US Federal Reserve chairman Ben Bernanke struck a cautious tone on the health of the economy in testimony to Congress but gave no hint that more stimulus from the central bank is near, the FT reports. The pace of the economic recovery remains “frustratingly slow” and “the sluggish expansion has left the economy vulnerable to shocks”, Mr Bernanke told the House of Representatives budget committee. But he added: “Fortunately, over the past few months, indicators of spending, production and job market activity have shown some signs of improvement”. Mr Bernanke’s neutral tone suggests that the Fed may wait for more information on the economy’s progress before deciding whether to loosen monetary policy further, perhaps with a third round of quantitative easing, nicknamed QE3.
Glencore and Xstrata have launched merger talks to create a $88bn commodities trading and mining giant with the financial muscle to sweep up some of its biggest rivals, reports the FT. The all-share merger, which could be formally announced as soon as Tuesday, would turn the natural resources industry worldwide on its head by combining the world’s largest trading house with one of the biggest mining groups. Separately, the FT reports that after a less than stellar year for the mergers and acquisitions market in 2011, and the worst start to the year it has had for a decade, the potential merger is also likely to give a more than $100m boost to the advisers involved. Deutsche Bank, Goldman Sachs, JPMorgan and Nomura are advising Xstrata on the deal, while Citigroup and Morgan Stanley are advising Glencore.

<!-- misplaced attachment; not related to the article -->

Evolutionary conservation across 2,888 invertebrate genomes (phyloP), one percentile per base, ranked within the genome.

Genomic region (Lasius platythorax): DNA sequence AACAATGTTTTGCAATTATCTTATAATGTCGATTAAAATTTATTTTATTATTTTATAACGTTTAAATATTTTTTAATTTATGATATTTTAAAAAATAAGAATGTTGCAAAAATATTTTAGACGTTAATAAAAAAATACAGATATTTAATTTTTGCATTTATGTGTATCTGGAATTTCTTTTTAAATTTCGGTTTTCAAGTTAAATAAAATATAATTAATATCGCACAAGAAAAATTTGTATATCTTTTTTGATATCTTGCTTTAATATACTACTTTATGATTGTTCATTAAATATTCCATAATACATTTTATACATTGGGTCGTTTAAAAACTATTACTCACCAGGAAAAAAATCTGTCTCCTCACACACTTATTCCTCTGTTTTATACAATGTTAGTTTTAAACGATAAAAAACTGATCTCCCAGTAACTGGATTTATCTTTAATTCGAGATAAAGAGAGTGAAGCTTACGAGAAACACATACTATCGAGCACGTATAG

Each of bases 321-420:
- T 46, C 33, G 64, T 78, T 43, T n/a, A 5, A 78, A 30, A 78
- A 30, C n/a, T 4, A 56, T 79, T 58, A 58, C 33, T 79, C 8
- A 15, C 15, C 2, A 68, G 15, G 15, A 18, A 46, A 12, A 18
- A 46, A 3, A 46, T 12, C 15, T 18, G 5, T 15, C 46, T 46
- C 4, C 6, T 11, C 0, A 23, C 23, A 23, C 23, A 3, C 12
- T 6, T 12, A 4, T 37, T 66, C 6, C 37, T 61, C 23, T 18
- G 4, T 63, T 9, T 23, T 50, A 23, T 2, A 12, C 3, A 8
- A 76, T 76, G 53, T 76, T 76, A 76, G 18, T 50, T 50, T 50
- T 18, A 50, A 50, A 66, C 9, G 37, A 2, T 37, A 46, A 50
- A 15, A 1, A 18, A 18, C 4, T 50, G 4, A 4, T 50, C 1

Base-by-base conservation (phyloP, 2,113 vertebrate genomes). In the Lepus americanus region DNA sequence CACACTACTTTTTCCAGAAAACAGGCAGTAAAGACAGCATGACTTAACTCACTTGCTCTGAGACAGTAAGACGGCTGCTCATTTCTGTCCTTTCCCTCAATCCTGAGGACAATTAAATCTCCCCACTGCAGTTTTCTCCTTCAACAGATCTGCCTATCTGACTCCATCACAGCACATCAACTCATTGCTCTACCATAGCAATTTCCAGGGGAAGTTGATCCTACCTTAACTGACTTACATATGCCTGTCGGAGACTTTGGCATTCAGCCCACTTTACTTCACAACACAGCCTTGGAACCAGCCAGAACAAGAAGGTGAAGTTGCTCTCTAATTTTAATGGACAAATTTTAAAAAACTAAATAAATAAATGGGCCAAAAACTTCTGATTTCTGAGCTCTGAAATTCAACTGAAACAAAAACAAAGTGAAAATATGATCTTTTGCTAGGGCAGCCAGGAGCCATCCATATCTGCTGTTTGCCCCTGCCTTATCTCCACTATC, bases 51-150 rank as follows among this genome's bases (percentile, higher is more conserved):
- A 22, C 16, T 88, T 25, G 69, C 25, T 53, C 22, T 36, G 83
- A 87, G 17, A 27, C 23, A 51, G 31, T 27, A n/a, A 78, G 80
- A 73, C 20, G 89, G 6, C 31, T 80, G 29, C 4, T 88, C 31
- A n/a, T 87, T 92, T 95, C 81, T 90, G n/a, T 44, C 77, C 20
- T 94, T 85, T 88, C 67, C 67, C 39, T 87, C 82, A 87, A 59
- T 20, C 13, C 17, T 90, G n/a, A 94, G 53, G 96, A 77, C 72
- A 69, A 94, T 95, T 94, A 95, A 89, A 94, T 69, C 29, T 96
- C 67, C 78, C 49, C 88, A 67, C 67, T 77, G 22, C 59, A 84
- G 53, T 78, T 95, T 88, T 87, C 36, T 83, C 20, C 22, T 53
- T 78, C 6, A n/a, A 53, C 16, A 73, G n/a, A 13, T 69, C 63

Wednesday’s ISM reading in the US was solid, but maybe the best reason to look favourably on it is that you can now trust the report more than you could in recent months.